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AMP Files Suit To Thwart Takeover

AMP Inc. is going to federal court, seeking to stop AlliedSignal Inc. from trying to place its representatives on the AMP board as part of a hostile $10 billion takeover attempt.

The lawsuit, disclosed Monday, followed AMP's rejection of the takeover offer last week.

AMP's lawsuit said AlliedSignal made a "false and misleading" filing with the U.S. Securities and Exchange Commission. The suit said AlliedSignal failed to disclose "irreconcilable" conflicts of interest that those directors would have if placed on the AMP board.

AMP, based in Harrisburg, Pa., said the effort by AlliedSignal would prevent current members of the AMP board from carrying out their fiduciary duties to the company under Pennsylvania law.

AlliedSignal spokesman Mark Greenberg said the lawsuit by AMP was "another desperate effort" by AMP management to prevent company shareholders from deciding whether to accept the offer.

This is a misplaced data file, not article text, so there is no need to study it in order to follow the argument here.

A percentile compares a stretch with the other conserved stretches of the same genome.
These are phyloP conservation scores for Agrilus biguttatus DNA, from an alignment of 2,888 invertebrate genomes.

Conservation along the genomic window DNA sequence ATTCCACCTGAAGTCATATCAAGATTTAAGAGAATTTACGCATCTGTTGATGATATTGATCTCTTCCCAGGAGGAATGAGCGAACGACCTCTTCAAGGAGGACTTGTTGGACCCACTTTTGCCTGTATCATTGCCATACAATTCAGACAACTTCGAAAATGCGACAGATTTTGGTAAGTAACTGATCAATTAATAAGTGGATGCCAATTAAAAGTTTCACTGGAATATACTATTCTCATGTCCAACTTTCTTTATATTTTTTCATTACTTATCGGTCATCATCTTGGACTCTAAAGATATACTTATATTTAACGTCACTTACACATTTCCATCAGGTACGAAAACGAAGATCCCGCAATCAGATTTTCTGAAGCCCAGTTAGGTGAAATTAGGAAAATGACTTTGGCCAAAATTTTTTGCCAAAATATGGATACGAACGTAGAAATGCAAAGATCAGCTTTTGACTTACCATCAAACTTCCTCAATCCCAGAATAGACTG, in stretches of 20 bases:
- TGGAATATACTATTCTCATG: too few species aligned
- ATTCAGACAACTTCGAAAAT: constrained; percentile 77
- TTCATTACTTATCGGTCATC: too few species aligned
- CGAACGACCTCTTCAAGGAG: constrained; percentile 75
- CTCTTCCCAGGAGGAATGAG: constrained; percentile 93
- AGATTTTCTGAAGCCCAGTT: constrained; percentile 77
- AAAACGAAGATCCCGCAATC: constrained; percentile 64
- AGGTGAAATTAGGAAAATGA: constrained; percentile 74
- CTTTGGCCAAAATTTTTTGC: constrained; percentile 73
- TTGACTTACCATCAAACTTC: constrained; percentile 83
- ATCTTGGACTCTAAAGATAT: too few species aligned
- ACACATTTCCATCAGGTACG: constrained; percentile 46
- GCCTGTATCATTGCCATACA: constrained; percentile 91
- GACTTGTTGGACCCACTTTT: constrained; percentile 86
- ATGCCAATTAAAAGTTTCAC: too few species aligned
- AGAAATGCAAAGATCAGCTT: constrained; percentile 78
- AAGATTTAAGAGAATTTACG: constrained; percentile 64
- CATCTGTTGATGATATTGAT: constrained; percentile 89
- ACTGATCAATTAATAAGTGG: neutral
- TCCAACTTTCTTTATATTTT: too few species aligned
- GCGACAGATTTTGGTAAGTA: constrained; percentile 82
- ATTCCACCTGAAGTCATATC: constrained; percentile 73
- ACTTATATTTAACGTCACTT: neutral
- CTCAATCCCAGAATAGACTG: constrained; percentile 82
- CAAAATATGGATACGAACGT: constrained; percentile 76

Greenberg said the AMP lawsuit was without merit and had been expected.

The AMP board on Friday rejected AlliedSignal's tender offer of $44.50 in cash per share for all AMP's outstanding shares as inadequate.

Earlier this month, AMP accused AlliedSignal of pressuring its 11-member board by urging shareholders to add 17 pro-Allied seats to the AMP board. AMP's board set Oct. 15 for shareholders to make their decision.

AMP is the world's largest manufacturer of electrical, electronic, fiber-optic, and wireless interconnection devices and systems. The company has 48,300 employees in 53 countries. Its sales reached $5.7 billion in 1997.

AlliedSignal, based in Morristown, N.J. had sales last year of $14.5 billion, with 70,500 employees in 40 countries.

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